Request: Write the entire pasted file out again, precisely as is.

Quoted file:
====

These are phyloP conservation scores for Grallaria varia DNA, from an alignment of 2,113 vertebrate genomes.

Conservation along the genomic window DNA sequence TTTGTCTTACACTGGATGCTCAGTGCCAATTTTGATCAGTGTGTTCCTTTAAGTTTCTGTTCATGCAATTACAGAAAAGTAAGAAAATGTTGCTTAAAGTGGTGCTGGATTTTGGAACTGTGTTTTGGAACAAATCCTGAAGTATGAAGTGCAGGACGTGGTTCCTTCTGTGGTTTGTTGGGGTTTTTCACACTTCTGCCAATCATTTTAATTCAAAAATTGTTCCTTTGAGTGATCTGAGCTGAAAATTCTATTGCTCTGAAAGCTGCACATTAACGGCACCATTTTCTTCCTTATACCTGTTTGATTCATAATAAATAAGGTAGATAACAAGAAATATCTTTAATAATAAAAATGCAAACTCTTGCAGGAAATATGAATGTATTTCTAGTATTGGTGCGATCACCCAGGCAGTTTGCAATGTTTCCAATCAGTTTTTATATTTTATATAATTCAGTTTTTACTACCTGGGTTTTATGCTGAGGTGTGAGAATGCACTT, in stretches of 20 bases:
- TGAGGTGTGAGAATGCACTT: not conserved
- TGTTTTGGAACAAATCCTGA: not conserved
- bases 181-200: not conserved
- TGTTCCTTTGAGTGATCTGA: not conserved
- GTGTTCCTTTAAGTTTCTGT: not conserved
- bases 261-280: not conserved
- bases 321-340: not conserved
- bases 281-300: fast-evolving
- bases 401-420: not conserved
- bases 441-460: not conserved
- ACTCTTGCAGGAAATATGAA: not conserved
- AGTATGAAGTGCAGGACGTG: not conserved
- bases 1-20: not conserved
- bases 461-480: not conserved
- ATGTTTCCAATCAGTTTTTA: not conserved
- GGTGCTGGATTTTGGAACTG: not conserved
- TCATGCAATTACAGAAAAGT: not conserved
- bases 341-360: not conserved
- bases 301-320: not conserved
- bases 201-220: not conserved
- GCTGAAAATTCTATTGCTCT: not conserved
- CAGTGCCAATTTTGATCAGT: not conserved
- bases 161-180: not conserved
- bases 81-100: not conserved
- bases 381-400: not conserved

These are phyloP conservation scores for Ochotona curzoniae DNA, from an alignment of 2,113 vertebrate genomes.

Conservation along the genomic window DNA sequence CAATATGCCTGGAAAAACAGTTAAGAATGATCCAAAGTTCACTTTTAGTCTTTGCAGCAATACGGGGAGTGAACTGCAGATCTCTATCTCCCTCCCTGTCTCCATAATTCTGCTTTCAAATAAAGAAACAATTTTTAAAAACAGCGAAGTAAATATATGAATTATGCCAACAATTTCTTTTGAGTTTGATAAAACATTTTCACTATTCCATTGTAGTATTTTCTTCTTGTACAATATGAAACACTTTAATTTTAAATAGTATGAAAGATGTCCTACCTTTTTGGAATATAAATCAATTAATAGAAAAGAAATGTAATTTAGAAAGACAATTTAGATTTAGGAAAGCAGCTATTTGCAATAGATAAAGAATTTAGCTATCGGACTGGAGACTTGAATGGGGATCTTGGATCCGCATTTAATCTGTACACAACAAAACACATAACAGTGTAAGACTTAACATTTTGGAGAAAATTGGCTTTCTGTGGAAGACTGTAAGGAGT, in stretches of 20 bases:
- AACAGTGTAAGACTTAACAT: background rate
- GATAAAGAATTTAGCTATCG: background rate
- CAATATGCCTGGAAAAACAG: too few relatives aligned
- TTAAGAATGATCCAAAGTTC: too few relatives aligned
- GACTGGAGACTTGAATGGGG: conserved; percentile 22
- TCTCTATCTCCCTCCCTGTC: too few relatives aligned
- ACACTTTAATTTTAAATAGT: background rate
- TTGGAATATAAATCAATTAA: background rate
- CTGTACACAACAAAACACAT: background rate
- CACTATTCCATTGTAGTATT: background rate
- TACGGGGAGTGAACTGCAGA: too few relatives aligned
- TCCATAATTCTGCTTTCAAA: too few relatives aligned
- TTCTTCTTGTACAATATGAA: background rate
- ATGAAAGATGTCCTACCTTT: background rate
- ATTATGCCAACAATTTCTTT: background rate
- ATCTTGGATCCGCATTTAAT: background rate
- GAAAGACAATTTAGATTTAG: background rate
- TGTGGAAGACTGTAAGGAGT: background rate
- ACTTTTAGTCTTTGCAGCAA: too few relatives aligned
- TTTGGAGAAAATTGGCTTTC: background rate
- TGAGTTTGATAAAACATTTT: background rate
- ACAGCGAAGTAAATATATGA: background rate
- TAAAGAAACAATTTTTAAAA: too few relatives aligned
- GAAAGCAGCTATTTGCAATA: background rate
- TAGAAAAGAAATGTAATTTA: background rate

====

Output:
These are phyloP conservation scores for Grallaria varia DNA, from an alignment of 2,113 vertebrate genomes.

Conservation along the genomic window DNA sequence TTTGTCTTACACTGGATGCTCAGTGCCAATTTTGATCAGTGTGTTCCTTTAAGTTTCTGTTCATGCAATTACAGAAAAGTAAGAAAATGTTGCTTAAAGTGGTGCTGGATTTTGGAACTGTGTTTTGGAACAAATCCTGAAGTATGAAGTGCAGGACGTGGTTCCTTCTGTGGTTTGTTGGGGTTTTTCACACTTCTGCCAATCATTTTAATTCAAAAATTGTTCCTTTGAGTGATCTGAGCTGAAAATTCTATTGCTCTGAAAGCTGCACATTAACGGCACCATTTTCTTCCTTATACCTGTTTGATTCATAATAAATAAGGTAGATAACAAGAAATATCTTTAATAATAAAAATGCAAACTCTTGCAGGAAATATGAATGTATTTCTAGTATTGGTGCGATCACCCAGGCAGTTTGCAATGTTTCCAATCAGTTTTTATATTTTATATAATTCAGTTTTTACTACCTGGGTTTTATGCTGAGGTGTGAGAATGCACTT, in stretches of 20 bases:
- TGAGGTGTGAGAATGCACTT: not conserved
- TGTTTTGGAACAAATCCTGA: not conserved
- bases 181-200: not conserved
- TGTTCCTTTGAGTGATCTGA: not conserved
- GTGTTCCTTTAAGTTTCTGT: not conserved
- bases 261-280: not conserved
- bases 321-340: not conserved
- bases 281-300: fast-evolving
- bases 401-420: not conserved
- bases 441-460: not conserved
- ACTCTTGCAGGAAATATGAA: not conserved
- AGTATGAAGTGCAGGACGTG: not conserved
- bases 1-20: not conserved
- bases 461-480: not conserved
- ATGTTTCCAATCAGTTTTTA: not conserved
- GGTGCTGGATTTTGGAACTG: not conserved
- TCATGCAATTACAGAAAAGT: not conserved
- bases 341-360: not conserved
- bases 301-320: not conserved
- bases 201-220: not conserved
- GCTGAAAATTCTATTGCTCT: not conserved
- CAGTGCCAATTTTGATCAGT: not conserved
- bases 161-180: not conserved
- bases 81-100: not conserved
- bases 381-400: not conserved

These are phyloP conservation scores for Ochotona curzoniae DNA, from an alignment of 2,113 vertebrate genomes.

Conservation along the genomic window DNA sequence CAATATGCCTGGAAAAACAGTTAAGAATGATCCAAAGTTCACTTTTAGTCTTTGCAGCAATACGGGGAGTGAACTGCAGATCTCTATCTCCCTCCCTGTCTCCATAATTCTGCTTTCAAATAAAGAAACAATTTTTAAAAACAGCGAAGTAAATATATGAATTATGCCAACAATTTCTTTTGAGTTTGATAAAACATTTTCACTATTCCATTGTAGTATTTTCTTCTTGTACAATATGAAACACTTTAATTTTAAATAGTATGAAAGATGTCCTACCTTTTTGGAATATAAATCAATTAATAGAAAAGAAATGTAATTTAGAAAGACAATTTAGATTTAGGAAAGCAGCTATTTGCAATAGATAAAGAATTTAGCTATCGGACTGGAGACTTGAATGGGGATCTTGGATCCGCATTTAATCTGTACACAACAAAACACATAACAGTGTAAGACTTAACATTTTGGAGAAAATTGGCTTTCTGTGGAAGACTGTAAGGAGT, in stretches of 20 bases:
- AACAGTGTAAGACTTAACAT: background rate
- GATAAAGAATTTAGCTATCG: background rate
- CAATATGCCTGGAAAAACAG: too few relatives aligned
- TTAAGAATGATCCAAAGTTC: too few relatives aligned
- GACTGGAGACTTGAATGGGG: conserved; percentile 22
- TCTCTATCTCCCTCCCTGTC: too few relatives aligned
- ACACTTTAATTTTAAATAGT: background rate
- TTGGAATATAAATCAATTAA: background rate
- CTGTACACAACAAAACACAT: background rate
- CACTATTCCATTGTAGTATT: background rate
- TACGGGGAGTGAACTGCAGA: too few relatives aligned
- TCCATAATTCTGCTTTCAAA: too few relatives aligned
- TTCTTCTTGTACAATATGAA: background rate
- ATGAAAGATGTCCTACCTTT: background rate
- ATTATGCCAACAATTTCTTT: background rate
- ATCTTGGATCCGCATTTAAT: background rate
- GAAAGACAATTTAGATTTAG: background rate
- TGTGGAAGACTGTAAGGAGT: background rate
- ACTTTTAGTCTTTGCAGCAA: too few relatives aligned
- TTTGGAGAAAATTGGCTTTC: background rate
- TGAGTTTGATAAAACATTTT: background rate
- ACAGCGAAGTAAATATATGA: background rate
- TAAAGAAACAATTTTTAAAA: too few relatives aligned
- GAAAGCAGCTATTTGCAATA: background rate
- TAGAAAAGAAATGTAATTTA: background rate